Those of us who knew how to swim crossed to the other bank. But a number of our company did not know how to swim, and I was among that number. One of the Indians gave me a sign to go get a nearly dry log . . . then, fastening a strap on each end, he made us understand that we should hold on to the log with one arm and try to swim with the other arm and our feet . . . While trying to swim . . . I accidentally hit the Father in the stomach. At that moment he thought he was lost and, I assure you, he invoked the patron saint of his order, St. Francis, with all his heart. I could not keep from laughing although I could see I was in peril of drowning. But the Indians on the other side saw all this and came to our help . . .
Still there were others to get across. . . . We made the Indians understand that they must go help them, but because they had become disgusted by the last trip, they did not want to return again. This distressed us greatly.” From Henri Joute’s journal, March 23, 1687, shortly after La Salle was murdered.
The La Salle Expedition in Texas presents the definitive English translation of Henri Joutel’s classic account of Rene-Robert Cavelier, Sieur de La Salle’s 1684 1687 expedition to establish a fort and colony near the mouth of the Mississippi River. Written from detailed notes taken during this historic journey, Joutel’s journal is the most comprehensive and authoritative account available of this dramatic story of adventure and misadventure in Texas. Joutel, who served as post commander for La Salle, describes in accurate and colorful detail the daily experiences and precise route La Salle’s party followed in 1687 from the Texas coast to the Mississippi River. By carefully comparing Joutel’s compass directions and detailed descriptions to maps and geographic locations, Foster has established where La Salle was murdered by his men, and has corrected many erroneous geographic interpretations made by French and American scholars during the past century.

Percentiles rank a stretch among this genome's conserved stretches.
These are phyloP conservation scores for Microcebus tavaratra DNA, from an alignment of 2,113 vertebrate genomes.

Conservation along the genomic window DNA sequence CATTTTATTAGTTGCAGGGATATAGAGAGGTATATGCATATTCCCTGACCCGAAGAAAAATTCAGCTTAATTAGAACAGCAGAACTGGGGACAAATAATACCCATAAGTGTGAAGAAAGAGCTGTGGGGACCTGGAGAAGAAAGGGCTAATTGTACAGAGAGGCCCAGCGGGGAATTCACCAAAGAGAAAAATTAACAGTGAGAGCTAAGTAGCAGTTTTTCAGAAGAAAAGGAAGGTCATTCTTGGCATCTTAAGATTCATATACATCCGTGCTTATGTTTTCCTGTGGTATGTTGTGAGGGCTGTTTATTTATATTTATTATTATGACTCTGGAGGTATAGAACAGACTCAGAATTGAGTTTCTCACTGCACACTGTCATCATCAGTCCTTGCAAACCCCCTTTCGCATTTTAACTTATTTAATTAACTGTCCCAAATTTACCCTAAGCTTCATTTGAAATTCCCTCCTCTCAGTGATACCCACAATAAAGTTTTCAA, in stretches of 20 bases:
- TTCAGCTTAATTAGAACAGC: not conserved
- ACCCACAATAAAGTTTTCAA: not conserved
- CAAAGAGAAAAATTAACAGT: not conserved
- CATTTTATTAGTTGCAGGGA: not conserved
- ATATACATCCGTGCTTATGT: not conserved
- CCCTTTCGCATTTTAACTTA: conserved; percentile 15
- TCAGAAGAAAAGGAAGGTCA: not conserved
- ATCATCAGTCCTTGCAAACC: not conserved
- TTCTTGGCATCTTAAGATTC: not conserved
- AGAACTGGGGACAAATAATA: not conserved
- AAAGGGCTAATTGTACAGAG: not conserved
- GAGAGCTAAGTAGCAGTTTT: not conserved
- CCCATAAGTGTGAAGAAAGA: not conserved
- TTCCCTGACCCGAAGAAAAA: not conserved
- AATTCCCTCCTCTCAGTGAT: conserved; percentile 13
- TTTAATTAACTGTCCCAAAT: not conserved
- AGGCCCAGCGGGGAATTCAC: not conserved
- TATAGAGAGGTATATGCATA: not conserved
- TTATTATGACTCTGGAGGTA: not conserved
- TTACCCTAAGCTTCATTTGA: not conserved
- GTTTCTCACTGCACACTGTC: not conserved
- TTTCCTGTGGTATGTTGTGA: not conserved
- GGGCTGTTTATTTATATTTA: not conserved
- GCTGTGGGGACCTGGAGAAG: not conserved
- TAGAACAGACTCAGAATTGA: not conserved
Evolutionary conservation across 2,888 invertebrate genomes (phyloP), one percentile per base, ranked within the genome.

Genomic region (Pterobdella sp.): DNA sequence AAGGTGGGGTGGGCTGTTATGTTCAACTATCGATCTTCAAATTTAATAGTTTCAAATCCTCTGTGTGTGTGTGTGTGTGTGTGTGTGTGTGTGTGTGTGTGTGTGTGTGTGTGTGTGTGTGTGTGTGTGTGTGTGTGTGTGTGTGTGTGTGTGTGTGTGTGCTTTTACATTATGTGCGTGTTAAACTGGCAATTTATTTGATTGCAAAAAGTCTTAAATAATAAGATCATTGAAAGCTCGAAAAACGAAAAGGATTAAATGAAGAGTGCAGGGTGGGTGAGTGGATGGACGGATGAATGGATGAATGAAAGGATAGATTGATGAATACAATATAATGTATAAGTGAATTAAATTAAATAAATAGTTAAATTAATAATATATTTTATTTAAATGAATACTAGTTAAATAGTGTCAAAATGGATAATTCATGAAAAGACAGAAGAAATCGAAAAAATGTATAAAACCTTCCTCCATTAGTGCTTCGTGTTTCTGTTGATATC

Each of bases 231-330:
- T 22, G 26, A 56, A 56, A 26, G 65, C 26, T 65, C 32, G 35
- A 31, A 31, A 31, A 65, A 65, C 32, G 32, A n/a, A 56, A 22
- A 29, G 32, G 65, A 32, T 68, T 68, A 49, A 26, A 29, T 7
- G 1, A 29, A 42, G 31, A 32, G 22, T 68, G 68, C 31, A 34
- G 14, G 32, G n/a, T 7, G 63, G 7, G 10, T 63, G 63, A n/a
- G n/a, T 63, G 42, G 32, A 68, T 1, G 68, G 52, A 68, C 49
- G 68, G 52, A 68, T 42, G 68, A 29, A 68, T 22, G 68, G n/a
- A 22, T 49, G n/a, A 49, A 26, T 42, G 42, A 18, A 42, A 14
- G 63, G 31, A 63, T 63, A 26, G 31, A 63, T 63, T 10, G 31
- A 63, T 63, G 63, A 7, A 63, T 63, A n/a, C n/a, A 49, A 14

Joutel’s account is a captivating narrative set in a Texas coastal wilderness. Foster follows Joutel, La Salle, and their fellow adventurers as they encounter Indians and their unique cultures; enormous drifting herds of bison; and unknown flora and fauna, including lethal flowering cactus fruit and rattlesnakes. The cast of characters includes priests and soldiers, deserters and murderers, Indian leaders, and a handful of French women who worked side-by-side with the men. It is a remarkable first hand tale of dramatic adventure as these diverse individuals meet and interact on the grand landscape of Texas.
Joutel’s journal, newly translated by Johanna S. Warren, is edited and annotated with an extensive introduction by William C. Foster. The account is accompanied by numerous detailed maps and the first published English translation of the testimony of Pierre Meunier, one of the most knowledgeable and creditable survivors of La Salle’s expedition.
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WILLIAM C. FOSTER, an independent scholar of Texas history, has been a partner in the Washington, D.C., law firm of Patton Boggs, L.L.P., for the past twenty-five years. He is the author of several books on early Texas, including Imaginary Kingdom: Texas as Seen by the Rivera and Rubí Military Expeditions, 1727 and 1767, published by the TSHA.
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Book Description Texas State Historical Assn, 1998. Hardcover. Book Condition: New. Never used!. Bookseller Inventory # P110876111657
Book Description Texas State Historical Associati, 1998. Hardcover. Book Condition: New. Bookseller Inventory # mon0000975386